Canberra author Kabu Okai-Davies had a particular ambition with his first, self-published book, Curfew's Children.
He wanted to write the story of coming of age in Ghana for the next generation of Africans in Australia – his own children and others – "so that when I'm not here any more we can have a connection through text. In going through the story they can tell the next generation – how we came to be part of the long river of the Australian story."
The Ghana-born writer says it's an inherent contradiction, coming from a culture with a strong oral tradition when his children are now growing up in Australia "where everything is literate and electronic".
Okai-Davies, who will turn 55 in March, was born into a privileged class in Ghana. His father was a diplomat and his mother a teacher. The family lived in Britain for a few years in his childhood before moving back home. He studied literature at the University of Ghana before emigrating to England and working at different jobs for a couple of years. He moved to the United States in the mid-1980s and undertook further studies in theatre and film production.
In the early 1990s he founded the African Globe Theatre in Newark, New Jersey, presenting plays and musicals with African-American casts including the musical Dreamgirls, Tennessee Williams' A Streetcar Named Desire and Neil Simon's Last of the Red Hot Lovers.
In 2002 he reunited with the woman who would become his wife, Pauline Adobor. They had met at university in Ghana but their lives had gone in different directions – "she came to Australia, I went to America" – until they met at a party in Vietnam when she was on a posting for the Australian government. He commuted between the US and Australia for a few years. In 2003 he brought a group from the African Globe Theatre to perform the play When A Man Loves A Woman at the Street Theatre. He moved permanently to Canberra in 2006. They have two children – a 19-year-old from Pauline's previous relationship and an 11-year-old.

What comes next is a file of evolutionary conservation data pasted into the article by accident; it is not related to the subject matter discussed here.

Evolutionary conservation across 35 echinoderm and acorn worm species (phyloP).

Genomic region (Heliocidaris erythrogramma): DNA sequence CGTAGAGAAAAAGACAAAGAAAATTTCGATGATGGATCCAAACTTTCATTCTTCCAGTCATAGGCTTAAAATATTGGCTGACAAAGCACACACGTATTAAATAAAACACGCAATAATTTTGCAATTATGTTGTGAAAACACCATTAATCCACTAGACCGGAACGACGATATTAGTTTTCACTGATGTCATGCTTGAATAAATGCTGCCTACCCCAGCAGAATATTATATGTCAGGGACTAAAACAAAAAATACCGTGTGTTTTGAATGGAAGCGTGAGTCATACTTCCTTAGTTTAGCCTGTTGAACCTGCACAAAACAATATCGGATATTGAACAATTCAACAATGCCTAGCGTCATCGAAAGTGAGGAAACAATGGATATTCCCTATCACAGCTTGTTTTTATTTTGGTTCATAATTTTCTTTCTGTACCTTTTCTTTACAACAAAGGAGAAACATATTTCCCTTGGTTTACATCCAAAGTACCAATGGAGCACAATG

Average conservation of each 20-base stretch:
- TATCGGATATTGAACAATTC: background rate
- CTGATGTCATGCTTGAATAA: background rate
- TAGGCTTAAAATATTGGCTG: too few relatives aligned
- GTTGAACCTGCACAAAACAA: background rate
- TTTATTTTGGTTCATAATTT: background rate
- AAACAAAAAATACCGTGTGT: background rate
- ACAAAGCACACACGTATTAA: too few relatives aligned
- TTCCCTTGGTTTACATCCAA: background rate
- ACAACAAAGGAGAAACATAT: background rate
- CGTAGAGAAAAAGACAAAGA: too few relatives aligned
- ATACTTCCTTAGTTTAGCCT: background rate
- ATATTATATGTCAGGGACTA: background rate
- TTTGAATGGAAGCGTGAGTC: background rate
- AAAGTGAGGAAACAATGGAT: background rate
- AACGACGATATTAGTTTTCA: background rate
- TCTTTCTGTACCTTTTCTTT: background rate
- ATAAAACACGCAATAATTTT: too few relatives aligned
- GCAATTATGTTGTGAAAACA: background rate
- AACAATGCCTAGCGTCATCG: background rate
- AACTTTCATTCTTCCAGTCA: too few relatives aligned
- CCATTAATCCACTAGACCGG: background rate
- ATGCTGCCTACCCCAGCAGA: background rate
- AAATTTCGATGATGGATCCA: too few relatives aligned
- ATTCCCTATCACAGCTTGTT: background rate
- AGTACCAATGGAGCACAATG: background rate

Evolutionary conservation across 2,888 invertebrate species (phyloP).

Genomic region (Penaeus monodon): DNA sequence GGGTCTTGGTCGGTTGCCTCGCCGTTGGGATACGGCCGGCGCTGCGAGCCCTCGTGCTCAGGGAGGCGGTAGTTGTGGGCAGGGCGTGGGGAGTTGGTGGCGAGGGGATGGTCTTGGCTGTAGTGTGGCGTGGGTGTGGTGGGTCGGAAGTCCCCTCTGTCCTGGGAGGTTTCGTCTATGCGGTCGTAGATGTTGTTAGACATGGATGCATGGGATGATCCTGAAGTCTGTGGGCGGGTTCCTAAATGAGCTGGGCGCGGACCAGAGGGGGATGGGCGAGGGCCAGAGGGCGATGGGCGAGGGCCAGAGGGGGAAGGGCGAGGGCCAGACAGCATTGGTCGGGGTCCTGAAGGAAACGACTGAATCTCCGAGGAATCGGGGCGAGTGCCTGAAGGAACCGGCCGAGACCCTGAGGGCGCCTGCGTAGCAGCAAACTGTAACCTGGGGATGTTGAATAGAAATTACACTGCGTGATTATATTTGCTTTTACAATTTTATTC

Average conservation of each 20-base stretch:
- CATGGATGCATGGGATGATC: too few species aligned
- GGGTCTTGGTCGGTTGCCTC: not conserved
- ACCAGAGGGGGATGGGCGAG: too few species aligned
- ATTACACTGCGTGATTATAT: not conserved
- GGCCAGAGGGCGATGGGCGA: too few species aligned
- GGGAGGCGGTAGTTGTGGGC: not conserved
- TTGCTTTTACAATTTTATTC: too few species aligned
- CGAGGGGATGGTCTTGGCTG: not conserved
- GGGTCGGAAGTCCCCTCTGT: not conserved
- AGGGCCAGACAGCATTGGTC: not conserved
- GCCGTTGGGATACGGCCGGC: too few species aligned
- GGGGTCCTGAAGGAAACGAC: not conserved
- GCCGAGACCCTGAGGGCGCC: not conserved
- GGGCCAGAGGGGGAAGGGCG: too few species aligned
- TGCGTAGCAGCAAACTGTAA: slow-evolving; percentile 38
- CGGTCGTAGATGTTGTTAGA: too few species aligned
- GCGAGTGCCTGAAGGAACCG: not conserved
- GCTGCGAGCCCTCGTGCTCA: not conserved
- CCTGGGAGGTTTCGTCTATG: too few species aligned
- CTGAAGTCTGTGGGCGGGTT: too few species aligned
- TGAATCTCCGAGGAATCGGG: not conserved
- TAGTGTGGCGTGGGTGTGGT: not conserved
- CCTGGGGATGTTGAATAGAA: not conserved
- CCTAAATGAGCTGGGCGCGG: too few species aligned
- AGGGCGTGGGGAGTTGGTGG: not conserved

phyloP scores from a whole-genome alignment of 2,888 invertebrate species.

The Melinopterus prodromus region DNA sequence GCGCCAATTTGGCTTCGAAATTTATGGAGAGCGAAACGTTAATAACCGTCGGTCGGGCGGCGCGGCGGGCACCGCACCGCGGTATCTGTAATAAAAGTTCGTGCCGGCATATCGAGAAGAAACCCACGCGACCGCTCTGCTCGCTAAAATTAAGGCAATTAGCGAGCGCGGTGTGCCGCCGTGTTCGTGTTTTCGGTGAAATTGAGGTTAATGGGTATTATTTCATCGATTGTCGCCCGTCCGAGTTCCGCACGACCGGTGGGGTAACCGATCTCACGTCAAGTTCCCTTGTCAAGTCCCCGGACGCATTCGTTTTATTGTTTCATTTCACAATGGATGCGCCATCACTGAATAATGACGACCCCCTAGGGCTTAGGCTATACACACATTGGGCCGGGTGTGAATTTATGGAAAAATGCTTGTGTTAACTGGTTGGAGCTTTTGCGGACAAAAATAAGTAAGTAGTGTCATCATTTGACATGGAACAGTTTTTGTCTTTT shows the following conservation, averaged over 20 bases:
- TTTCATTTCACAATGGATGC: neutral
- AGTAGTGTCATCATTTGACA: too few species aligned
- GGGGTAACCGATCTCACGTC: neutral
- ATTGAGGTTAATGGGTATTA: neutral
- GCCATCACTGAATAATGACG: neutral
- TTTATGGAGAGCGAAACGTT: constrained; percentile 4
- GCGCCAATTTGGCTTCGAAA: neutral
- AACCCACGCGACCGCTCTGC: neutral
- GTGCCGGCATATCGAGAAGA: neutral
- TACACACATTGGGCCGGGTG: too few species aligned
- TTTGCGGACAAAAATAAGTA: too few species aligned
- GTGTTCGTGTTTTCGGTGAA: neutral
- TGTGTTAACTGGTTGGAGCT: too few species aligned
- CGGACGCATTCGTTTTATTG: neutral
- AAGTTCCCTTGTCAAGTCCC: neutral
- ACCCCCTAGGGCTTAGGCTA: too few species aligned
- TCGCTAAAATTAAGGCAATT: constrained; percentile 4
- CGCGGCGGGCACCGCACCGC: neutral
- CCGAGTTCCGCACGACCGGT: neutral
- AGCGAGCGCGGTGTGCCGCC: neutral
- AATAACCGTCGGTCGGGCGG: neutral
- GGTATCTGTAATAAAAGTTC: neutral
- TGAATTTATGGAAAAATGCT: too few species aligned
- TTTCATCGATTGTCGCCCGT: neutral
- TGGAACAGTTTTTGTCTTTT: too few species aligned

In Canberra Kabu-Davies has worked as a Playwright-In-Residence at the Street Theatre as well as acting and directing there, and been an assistant to the director of the National Multicultural Festival, becoming its manager in 2007 for a few years. He was manager of the Theo Notaras Multicultural Centre and the Aboriginal Centre while pursuing studies at the University of Canberra and at the Australian National University, graduating with two Masters degrees and a doctorate in communications.
Okai-Davies spent the summer of 2009 and 2010 in England at Oxford University's Continuing Education Creative Writing Program at Exeter College.
"I'm a workaholic," Okai-Davies says. He gets up at 5am and writes for two hours each day – short stories, articles, poetry and, of course, novels.
Curfew's Children, his first, self-published book of "creative non-fiction", began as part of his PhD thesis at the University of Canberra, and draws on his memories of growing up in Ghana and those of his family and friends. The curfew of the title is both literal – the country was seized in coups more than once – and metaphorical, symbolising what he thinks is the African experience.
"We've imposed a curfew on our own promise and potential."
So he went into a long, self-imposed "creative exile", living in different countries.
His next self-published book, The Evidence of Nostalgia and Other Short Stories is scheduled for release in March. He's also written Long Road to Africa: Autobiography in Verse and Symphony of Words: Collected Poetry and he is hoping to land a deal with an established publisher for his third, In Another Man's Name, about his first five years living as an African in the US.
Okai-Davies says in England he was "accepted as an African" but the lack of social mobility caused by the class system was frustrating. In the US, he says, "I had to make a choice, whether to be black or African."
The issues of slavery and racism long embedded in US history were still potent. The cultural history and ideology were "so complicated, fraught with too many signals" and there always seemed to be a crisis.
Australia, he says, has been the best of his three adopted countries – for its sense of space and for its people who have, he says, been willing to accept him for who and what he is.
"This is my second home," he says.
He acknowledges he came here from a privileged position and he is not saying everything is perfect, with difficulties for some Africans, especially those who came in as refugees to a country that's "still trying to figure out a lot of things".
But he has hopes it will work out for them – "This is their first home, they can't go further."
He believes Australians are by and large willing to embrace people from other countries and cultures and says that what prejudice he has encountered personally has been nothing compared to the US.
"I don't take it seriously," he says.
"I don't think Australia is racist."
Curfew's Children is available at Dymocks in the Canberra Centre, Book Passion at Belconnen and Paperchain at Manuka.